Indiana’s Reitz High School football coach Andy Hape is under fire for praying with his players on the field.

The Freedom From Religion Foundation (FFRF) called the prayer a “serious and flagrant violation of the First Amendment” and is urging the Evansville Vanderburgh School Corp. (EVSC) to investigate the coach.

It all began when a photo of Hape bowing his head in prayer with his team after a game was published in the Courier & Press Westside newspaper. An unidentified local resident was offended by the picture and anonymously reported Hape’s actions to FFRF.

Now, the group’s attorneys are demanding that Hape stop praying with his students.

“It is illegal for public school athletic coaches to lead their teams in prayer, participate in student prayers, or to otherwise promote religion to students,” the group’s attorney, Ryan Jayne wrote in a letter sent to the EVSC last week.

“When public school employees acting in their official capacities organize and advocate for a team prayer, they effectively endorse religion on the district’s behalf,” he added.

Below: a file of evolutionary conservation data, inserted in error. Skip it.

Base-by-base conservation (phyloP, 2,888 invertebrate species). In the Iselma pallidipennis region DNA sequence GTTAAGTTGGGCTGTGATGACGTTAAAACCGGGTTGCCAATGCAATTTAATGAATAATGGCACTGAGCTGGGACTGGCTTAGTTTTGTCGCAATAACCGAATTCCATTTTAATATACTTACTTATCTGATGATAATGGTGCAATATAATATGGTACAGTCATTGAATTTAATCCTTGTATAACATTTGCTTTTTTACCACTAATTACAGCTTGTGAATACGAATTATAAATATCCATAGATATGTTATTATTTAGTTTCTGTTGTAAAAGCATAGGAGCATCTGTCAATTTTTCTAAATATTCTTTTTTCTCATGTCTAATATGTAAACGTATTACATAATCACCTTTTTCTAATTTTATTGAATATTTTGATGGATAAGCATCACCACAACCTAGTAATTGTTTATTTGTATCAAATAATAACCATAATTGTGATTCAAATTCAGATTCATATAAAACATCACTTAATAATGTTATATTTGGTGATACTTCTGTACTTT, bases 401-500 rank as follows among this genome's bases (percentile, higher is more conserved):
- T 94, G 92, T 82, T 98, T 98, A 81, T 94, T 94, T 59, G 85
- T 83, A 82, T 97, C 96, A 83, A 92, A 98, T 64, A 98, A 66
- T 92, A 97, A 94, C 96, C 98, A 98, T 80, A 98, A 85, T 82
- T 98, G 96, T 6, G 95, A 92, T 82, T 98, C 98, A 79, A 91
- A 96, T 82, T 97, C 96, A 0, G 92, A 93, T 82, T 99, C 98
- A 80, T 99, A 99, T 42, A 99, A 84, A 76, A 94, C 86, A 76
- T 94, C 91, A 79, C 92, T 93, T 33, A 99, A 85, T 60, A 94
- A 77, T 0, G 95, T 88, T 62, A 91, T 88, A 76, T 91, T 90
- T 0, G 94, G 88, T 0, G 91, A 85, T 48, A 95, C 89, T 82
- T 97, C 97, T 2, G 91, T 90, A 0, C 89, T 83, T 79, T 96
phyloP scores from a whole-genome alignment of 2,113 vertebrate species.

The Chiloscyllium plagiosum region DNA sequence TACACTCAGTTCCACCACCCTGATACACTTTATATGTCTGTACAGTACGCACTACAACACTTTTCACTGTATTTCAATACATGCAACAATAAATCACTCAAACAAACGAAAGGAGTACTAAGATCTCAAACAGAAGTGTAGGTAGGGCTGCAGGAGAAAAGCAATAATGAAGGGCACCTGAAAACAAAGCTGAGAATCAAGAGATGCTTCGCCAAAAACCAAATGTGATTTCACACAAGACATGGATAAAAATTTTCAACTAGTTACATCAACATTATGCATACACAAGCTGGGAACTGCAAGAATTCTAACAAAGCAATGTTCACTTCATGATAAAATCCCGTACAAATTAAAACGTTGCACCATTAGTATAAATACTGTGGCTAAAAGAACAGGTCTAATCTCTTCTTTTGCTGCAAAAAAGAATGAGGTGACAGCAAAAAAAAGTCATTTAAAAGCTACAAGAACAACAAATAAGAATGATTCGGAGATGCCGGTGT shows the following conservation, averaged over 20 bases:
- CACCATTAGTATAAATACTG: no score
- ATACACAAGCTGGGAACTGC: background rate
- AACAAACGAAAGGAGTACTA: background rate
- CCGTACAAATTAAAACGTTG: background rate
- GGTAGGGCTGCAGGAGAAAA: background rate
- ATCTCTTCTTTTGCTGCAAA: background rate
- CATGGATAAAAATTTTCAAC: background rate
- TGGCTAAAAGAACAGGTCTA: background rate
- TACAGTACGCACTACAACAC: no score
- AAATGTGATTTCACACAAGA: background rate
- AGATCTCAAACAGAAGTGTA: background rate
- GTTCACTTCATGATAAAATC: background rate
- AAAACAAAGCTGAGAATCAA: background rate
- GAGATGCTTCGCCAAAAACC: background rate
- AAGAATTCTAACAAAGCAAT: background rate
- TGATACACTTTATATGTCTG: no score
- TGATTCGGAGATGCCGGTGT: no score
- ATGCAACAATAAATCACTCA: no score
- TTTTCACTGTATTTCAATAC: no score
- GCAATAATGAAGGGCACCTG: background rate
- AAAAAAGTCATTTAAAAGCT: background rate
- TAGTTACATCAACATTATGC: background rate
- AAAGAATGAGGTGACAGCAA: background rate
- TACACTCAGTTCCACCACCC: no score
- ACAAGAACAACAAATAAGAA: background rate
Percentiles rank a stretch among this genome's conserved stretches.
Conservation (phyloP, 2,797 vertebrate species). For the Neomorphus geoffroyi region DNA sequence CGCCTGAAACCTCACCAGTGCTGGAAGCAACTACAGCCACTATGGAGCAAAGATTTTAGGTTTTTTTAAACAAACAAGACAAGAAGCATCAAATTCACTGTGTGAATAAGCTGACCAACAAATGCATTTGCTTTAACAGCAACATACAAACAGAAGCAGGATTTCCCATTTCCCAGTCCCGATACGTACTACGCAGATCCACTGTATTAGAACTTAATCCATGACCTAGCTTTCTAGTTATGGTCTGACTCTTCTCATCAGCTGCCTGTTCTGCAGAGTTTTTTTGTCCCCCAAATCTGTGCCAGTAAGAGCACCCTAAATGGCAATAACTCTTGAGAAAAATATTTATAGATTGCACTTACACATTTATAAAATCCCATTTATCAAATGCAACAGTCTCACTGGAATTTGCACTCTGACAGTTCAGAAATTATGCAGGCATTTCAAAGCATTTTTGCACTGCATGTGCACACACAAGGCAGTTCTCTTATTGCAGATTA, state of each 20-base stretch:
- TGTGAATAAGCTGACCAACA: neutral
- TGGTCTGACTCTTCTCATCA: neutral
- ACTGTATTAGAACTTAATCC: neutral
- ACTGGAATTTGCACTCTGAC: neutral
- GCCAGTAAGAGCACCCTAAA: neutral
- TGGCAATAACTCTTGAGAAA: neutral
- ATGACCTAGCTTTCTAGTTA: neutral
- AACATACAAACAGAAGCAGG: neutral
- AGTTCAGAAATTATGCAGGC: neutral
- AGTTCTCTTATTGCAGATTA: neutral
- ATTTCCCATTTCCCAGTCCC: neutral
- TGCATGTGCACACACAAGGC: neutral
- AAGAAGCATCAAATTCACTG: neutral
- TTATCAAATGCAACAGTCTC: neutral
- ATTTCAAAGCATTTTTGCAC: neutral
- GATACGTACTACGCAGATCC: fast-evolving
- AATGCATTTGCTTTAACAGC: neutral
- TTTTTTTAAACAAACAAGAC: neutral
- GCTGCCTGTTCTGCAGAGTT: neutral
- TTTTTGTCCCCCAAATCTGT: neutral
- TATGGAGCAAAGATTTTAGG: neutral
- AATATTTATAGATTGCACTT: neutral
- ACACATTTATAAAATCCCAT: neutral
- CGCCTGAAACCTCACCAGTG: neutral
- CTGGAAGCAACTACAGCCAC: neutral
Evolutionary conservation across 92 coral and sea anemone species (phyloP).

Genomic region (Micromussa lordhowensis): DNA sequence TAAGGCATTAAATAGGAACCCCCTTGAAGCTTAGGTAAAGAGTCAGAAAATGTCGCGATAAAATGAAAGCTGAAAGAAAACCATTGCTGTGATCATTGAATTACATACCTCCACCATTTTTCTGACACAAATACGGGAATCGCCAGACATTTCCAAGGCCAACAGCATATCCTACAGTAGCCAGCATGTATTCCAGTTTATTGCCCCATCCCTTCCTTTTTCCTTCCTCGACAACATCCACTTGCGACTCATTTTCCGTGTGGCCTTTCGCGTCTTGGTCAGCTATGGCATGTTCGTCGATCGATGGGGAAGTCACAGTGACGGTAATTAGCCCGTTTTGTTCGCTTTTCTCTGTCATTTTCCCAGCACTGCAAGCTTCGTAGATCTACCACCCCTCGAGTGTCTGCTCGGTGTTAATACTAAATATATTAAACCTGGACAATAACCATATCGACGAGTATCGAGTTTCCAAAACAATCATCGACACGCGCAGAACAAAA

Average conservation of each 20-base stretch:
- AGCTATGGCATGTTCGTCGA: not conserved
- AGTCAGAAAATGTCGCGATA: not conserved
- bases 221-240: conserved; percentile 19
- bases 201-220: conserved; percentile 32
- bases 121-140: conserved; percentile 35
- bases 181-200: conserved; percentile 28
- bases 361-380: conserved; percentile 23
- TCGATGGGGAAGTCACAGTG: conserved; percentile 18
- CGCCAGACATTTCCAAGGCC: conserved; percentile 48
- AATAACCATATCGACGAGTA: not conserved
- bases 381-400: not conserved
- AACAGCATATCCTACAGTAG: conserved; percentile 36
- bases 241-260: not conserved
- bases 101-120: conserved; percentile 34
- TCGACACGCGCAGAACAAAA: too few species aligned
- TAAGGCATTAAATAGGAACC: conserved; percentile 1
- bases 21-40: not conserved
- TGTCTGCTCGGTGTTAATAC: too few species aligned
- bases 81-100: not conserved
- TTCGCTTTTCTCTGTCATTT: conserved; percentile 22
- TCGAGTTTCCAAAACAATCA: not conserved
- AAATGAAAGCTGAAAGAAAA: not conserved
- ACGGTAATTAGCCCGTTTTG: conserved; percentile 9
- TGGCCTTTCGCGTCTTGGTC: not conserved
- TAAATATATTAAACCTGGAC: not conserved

However, EVSC spokesman Jason Woebkenberg, isn’t so sure.

“Please know student-led prayer is acceptable at any of our schools, and we stand by those who stand with our students during student-led prayer,” he told the Courier & Press.

Despite this, EVSC faculty do have to abide by a few rules when it comes to religious expression.

“Corporation staff shall not use prayer, religious readings, or religious symbols as a devotional exercise or in an act of worship or celebration,” the EVSC policy states.

Metropolitan School District of Mount Vernon Superintendent Tom Kopatich knows what it’s like to get push-back for praying with students.

Kopatich, who served as the Mount Vernon High School’s basketball coach in the 90’s, used to pray the Lord’s Prayer with his team. He too was warned about his actions.

“The only thing I had was my athletic director came to me and said, ‘You need to be careful if you’re leading prayer. Just be very careful with that.’ … That was my very first year, and I coached several years, and we did it all the way through,” he said. “I didn’t hear anything else.”

Twenty-three years later, he is disappointed Hape and other school faculty across the country are getting in trouble for expressing their religious beliefs.

“It’s sad that it’s coming to that place that we’re trying to eliminate that,” he said. “People have to realize, if you don’t want to be there or you don’t want to participate in something of that nature, you don’t have to. It’s a choice.”